A Ph.D., where you have to do a research project, is a whole different thing. For me, it was a daunting task. How could I possibly frame the questions that would lead to significant discoveries; design and interpret an experiment so that the conclusions were absolutely convincing; foresee difficulties and see ways around them, or, failing that, solve them when they occurred? My Ph.D. project was somewhat interdisciplinary and, for a while, whenever I ran into a problem, I used to pester the various faculty in my department who were experts in the various disciplines that I needed. I remember the day when Henry Taube (who won the Nobel Prize two years later) told me he didn't know how to solve the problem I was having in his area. I was a third-year grad student and I figured that Taube knew about a thousand times more than I did (conservative estimate). If he didn't have the answer, nobody did.
That's when it hit me: nobody did. That's why it was a research problem. And because it was my research problem, it was up to me to solve it. Once I faced that fact, I solved the problem in a couple of days. (It wasn't really very hard, I just had to try a few things.) The critical lesson was that the scope of things I didn't know wasn't merely vast—it was for all practical purposes infinite. That realization, instead of being discouraging, was liberating. If our ignorance is infinite, the only possible course of action is to muddle through as best we can.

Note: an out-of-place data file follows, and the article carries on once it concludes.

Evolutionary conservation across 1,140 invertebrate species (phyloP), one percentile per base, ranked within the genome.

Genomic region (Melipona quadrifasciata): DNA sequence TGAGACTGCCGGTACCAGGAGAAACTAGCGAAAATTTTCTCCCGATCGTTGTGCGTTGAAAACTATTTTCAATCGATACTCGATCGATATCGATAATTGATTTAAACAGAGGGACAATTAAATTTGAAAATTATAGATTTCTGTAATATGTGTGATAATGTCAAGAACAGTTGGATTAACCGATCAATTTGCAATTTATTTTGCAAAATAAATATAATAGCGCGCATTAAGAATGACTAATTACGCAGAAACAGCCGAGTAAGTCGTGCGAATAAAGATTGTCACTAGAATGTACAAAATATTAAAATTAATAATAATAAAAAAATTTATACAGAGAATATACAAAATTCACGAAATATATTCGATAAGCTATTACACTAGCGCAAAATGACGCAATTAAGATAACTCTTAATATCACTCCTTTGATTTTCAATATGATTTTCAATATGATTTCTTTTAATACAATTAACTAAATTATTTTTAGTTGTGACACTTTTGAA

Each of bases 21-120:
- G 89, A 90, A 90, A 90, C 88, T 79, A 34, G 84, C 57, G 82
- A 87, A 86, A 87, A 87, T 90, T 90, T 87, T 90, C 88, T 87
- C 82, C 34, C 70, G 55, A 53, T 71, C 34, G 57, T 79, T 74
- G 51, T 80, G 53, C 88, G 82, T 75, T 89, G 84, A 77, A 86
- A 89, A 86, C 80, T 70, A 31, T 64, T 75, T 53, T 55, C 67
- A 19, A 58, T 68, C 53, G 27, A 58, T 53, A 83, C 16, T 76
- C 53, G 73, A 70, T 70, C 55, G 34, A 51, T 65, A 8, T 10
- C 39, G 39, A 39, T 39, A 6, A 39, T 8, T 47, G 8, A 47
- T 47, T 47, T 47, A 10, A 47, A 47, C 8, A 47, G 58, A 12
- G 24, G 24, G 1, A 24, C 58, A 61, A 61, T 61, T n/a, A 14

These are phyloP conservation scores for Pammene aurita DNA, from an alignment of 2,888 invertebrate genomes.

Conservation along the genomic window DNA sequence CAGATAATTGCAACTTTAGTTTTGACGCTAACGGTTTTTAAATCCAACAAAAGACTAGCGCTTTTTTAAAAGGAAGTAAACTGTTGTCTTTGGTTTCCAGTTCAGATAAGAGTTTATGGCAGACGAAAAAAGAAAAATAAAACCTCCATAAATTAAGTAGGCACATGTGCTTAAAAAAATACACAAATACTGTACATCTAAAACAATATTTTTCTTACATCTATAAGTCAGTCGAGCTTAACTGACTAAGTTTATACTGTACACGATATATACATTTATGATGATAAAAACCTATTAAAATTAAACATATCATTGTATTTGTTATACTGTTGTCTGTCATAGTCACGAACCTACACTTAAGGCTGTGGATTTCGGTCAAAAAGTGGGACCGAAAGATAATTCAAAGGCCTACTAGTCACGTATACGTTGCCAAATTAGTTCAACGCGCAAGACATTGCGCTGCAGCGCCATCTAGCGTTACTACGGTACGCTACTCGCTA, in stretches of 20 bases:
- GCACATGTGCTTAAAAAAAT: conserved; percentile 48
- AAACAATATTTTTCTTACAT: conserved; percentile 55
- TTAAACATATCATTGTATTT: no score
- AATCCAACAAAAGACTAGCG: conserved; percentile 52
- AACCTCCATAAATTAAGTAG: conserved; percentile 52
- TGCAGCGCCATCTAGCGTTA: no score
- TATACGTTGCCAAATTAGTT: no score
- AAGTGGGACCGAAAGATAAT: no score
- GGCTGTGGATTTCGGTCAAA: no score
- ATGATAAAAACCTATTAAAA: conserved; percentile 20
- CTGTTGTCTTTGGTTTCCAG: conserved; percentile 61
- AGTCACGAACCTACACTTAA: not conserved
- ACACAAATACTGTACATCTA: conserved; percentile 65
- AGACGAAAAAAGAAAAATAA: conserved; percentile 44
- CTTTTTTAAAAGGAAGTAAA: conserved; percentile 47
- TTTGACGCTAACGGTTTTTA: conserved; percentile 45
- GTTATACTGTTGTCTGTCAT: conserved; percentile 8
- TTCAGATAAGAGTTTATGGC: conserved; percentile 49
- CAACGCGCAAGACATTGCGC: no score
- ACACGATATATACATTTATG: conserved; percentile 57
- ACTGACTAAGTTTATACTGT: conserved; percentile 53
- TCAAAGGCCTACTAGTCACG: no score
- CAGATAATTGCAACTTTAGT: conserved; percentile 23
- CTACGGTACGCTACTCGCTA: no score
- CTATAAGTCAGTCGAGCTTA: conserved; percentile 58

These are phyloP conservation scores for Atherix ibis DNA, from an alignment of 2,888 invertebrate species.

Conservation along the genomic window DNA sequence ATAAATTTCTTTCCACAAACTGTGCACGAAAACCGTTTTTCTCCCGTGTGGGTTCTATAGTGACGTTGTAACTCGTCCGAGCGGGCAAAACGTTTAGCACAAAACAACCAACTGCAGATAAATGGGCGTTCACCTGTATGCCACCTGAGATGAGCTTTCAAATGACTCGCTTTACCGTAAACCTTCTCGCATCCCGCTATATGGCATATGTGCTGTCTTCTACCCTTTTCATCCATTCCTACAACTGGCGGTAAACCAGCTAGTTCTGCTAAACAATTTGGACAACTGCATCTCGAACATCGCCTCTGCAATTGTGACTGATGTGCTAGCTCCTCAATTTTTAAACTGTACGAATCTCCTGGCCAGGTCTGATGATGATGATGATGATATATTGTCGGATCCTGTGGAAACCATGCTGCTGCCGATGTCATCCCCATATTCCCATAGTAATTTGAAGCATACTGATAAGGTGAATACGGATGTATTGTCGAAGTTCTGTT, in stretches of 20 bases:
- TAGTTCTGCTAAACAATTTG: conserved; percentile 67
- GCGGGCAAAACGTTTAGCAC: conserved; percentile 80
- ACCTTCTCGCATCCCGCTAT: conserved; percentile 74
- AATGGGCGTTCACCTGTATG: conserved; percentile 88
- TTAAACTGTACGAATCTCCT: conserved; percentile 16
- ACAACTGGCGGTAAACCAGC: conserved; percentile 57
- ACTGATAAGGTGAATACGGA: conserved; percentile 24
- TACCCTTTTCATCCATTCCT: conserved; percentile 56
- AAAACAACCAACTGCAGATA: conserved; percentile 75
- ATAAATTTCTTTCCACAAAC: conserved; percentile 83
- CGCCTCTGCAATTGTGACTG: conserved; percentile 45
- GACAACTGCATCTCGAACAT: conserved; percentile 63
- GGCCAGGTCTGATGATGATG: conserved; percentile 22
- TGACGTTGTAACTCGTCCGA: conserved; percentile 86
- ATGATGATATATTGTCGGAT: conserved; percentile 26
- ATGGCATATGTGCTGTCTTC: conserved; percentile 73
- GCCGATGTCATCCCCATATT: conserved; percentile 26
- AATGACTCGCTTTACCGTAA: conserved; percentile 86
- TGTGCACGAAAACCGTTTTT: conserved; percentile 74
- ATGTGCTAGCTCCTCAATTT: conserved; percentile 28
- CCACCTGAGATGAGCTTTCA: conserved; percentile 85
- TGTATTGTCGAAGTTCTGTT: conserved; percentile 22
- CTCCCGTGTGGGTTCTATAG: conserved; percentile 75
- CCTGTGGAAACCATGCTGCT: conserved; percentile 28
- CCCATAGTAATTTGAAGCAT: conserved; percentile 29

I'd like to suggest that our Ph.D. programs often do students a disservice in two ways. First, I don't think students are made to understand how hard it is to do research, and how very, very hard it is to do important research. It's a lot harder than taking even very demanding courses. What makes it difficult is that research is immersion in the unknown. We just don't know what we're doing. We can't be sure if we're asking the right question or doing the right experiment until we get the answer or the result. Admittedly, science is made harder by competition for grants and space in top journals. But apart from all of that, doing significant research is intrinsically hard, and changing departmental, institutional, or national policies will not succeed in lessening its intrinsic difficulty.